A worker who is unable to work because of an injury or illness suffered on the job is generally entitled to workers’ compensation benefits covering missed wages and medical costs. As West Virginia’s Supreme Court recently made clear, however, judges are likely to define “on the job” narrowly.
Ms. Coleman was working as a dispatcher for the Kanawha County emergency operations center when she was injured in a car accident. According to the Court, Coleman was returning to work from lunch when her car collided with a fence. A workers’ compensation claims administrator denied Coleman’s benefits claim, finding that her injuries didn’t happen during the course of her employment.
The state Workers’ Compensation Office of Judges affirmed that decision, explaining that the accident didn’t happen on emergency operations center property. Although an operations center report of the injury indicated that the crash had indeed occurred on operations center property, Coleman later stated that it actually happened on a public road near the property entrance. Reports from other witnesses also indicated that Coleman hadn’t entered the property when the collision happened.
The Office of Judges further found that the accident didn’t occur within Coleman’s “zone of employment.” Relying on the state Supreme Court’s 2009 decision in Williby v. West Virginia Office of Insurance Commissioner, the Office of Judges concluded that Coleman wasn’t furthering her employer’s mission at the time. The Office noted that she said she was returning from lunch and had run errands to the bank and post office. A Board of Review later reached the same conclusions.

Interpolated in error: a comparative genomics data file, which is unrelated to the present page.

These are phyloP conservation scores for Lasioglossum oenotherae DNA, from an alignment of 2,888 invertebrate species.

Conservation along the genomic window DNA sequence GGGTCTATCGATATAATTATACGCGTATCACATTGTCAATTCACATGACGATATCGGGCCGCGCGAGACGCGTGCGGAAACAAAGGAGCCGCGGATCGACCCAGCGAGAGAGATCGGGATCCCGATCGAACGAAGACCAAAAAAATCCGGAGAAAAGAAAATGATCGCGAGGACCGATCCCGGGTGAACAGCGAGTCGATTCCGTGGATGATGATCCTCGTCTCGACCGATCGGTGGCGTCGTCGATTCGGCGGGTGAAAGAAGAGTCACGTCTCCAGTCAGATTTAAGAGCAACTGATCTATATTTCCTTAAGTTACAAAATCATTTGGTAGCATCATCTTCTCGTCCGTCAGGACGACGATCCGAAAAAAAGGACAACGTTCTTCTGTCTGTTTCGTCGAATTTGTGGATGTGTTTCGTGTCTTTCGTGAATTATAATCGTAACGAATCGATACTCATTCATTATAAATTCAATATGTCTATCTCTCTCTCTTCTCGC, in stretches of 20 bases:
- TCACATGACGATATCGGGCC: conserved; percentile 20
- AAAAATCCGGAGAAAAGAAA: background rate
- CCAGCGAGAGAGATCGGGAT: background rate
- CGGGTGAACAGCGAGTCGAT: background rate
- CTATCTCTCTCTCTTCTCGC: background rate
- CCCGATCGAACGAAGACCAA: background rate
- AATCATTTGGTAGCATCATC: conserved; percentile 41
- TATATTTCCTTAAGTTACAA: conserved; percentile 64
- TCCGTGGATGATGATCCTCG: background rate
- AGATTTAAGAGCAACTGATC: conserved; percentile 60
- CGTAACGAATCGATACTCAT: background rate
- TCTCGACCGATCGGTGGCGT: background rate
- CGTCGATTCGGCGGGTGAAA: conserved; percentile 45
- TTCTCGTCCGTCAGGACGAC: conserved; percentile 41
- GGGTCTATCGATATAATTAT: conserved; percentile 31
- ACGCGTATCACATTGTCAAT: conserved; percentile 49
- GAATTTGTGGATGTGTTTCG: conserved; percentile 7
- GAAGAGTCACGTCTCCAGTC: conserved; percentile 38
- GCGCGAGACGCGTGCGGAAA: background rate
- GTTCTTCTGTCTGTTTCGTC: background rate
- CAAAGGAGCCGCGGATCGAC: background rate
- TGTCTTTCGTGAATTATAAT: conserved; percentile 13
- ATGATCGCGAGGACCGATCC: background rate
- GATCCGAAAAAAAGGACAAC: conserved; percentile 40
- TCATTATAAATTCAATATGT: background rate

The Supreme Court affirmed the decision with little comment. It appears to have favored the Office of Judges’ comparison of Coleman’s situation to that in Williby, in which a bank clerk was injured when she tripped and fell in the middle of a road outside her workplace while grabbing lunch during a 15-minute break. The clerk was denied workers’ compensation benefits.
“Under West Virginia’s ‘going and coming’ rule, this Court has held that an injury or death occasioned to an employee while going to or coming from work, and which occurs while he or she is not on the premises of the employer, is not compensable,” the Supreme Court explained in Williby. While the Court further noted that there may be unidentified “special circumstances” in which the rule may not apply, it apparently found that those circumstances weren’t present in Coleman’s case.
Despite this ruling, workers injured on the job – or traveling to and from work – have a wide array of legal tools available to them. In this case, for example, Ms. Coleman may have a suit against another driver, the government agency responsible for maintaining the road where the crash occurred, or the manufacturer of her car.
The West Virginia workers’ compensation attorneys at the Wolfe Law Firm have been serving clients throughout the state in a broad range of personal injury cases for more than 25 years. Located in Elkins, West Virginia, the firm represents clients in a wide range of injury, criminal defense, and bankruptcy matters. Call us at 1-877-637-5756 or contact us online for a free consultation.
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